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Public Policy and Administration


Ernesto Escobedo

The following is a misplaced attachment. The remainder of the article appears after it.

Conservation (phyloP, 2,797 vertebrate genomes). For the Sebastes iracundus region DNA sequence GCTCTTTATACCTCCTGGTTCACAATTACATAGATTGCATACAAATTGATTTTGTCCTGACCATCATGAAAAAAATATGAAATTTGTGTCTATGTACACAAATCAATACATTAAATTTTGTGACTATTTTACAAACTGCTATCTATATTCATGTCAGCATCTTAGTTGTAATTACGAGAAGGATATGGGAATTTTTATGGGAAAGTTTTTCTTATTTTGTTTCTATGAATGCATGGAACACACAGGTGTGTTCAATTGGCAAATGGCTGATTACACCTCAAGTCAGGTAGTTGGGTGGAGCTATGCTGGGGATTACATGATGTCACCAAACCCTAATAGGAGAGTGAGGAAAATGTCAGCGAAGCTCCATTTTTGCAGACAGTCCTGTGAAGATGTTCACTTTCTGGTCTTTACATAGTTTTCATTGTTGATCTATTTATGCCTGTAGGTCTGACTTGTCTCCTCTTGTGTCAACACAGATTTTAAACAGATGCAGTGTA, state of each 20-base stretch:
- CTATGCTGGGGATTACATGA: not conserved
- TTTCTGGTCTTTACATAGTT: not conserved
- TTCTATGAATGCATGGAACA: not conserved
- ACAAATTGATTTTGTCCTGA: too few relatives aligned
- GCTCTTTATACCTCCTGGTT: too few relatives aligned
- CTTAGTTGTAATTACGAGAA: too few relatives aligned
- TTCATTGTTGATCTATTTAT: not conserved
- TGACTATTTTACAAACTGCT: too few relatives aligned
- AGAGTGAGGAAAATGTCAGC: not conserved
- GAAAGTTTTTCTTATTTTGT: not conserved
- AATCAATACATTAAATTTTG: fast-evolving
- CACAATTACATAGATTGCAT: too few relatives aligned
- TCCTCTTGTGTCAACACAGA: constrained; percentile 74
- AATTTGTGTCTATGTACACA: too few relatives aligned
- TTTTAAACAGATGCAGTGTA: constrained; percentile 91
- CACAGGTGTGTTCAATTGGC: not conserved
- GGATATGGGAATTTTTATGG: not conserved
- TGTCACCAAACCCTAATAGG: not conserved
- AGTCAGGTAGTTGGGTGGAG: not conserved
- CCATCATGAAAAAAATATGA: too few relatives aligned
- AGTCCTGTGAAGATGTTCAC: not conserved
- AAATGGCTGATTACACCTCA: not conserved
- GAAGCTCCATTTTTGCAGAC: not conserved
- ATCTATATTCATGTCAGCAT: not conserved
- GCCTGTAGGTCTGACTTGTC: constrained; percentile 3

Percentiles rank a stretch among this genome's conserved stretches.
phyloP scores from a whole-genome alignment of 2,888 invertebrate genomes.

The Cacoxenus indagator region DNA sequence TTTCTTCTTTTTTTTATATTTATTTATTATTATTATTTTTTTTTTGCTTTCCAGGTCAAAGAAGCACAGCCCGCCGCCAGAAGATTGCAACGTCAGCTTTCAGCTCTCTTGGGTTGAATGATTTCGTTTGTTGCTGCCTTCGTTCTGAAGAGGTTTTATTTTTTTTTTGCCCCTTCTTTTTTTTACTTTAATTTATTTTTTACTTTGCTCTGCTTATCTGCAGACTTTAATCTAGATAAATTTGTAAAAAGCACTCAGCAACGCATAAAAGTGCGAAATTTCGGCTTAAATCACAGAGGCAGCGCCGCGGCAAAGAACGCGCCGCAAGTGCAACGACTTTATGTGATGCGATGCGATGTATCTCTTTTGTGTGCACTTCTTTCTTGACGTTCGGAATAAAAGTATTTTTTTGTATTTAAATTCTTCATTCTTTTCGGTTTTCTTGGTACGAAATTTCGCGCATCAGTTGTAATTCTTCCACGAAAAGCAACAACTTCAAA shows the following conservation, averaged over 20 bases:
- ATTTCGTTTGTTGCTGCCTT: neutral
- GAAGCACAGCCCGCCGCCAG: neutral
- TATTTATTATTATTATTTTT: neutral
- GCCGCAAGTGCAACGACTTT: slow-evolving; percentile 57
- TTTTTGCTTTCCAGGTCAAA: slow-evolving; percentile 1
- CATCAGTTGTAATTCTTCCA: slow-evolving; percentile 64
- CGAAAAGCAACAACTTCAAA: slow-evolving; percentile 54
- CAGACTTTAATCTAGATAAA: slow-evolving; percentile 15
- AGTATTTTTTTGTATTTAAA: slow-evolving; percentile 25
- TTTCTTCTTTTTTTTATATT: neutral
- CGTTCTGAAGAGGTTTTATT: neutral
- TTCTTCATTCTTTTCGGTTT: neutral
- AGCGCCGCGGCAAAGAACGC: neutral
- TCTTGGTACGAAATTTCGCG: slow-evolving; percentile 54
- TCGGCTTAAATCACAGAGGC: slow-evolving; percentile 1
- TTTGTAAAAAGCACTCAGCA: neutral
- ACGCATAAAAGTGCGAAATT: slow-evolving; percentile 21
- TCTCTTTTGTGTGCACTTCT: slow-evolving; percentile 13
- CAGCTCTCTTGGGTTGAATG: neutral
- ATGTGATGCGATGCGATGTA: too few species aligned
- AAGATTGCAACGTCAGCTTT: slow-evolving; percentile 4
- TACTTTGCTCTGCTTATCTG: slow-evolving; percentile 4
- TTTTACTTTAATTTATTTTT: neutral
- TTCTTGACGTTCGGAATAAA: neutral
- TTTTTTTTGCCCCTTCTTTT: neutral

The 2014 Ebola crisis killed 11,315 people across 6 countries, making it the deadliest crisis globally since the virus was discovered in 1976. However, the roles played by nonmedical emergency management agencies (EMAs) in Liberia and Sierra Leone during that crisis remain unknown. The purpose of this study was to bridge the gap in knowledge by documenting the roles which were played or should have been played by EMAs in Liberia and Sierra Leone in responding to the 2014 Ebola crisis involving policymaking in emergency management (EM). The research questions focused on the roles that were played or should have been played by EMAs in Liberia and Sierra Leone, as well as similar agencies in West Africa in responding to the Ebola crisis. This study was a generic qualitative inquiry grounded in the functionalist theory. Purposeful sampled interviews with 12 EM experts from Liberia, Sierra Leone, and Ghana were used. An inductive thematic analytical approach was used in the data analysis. The results showed that EMAs played crucial roles in coordination, communication, and control of the movement of people. The study also revealed that EMAs should have planned for unfamiliar hazards before the Ebola crisis. Further, the Economic Community of West African States (ECOWAS) should have ensured the synergy of EM resources of its member states when responding to epidemics that transcend international boundaries. Recommendations of this study include, planning for unfamiliar hazards, and the need for ECOWAS to develop a memorandum of understanding among EMAs of member states. This research provides a blueprint on how EMAs can appropriately respond to unknown epidemics in future to save lives in West Africa.

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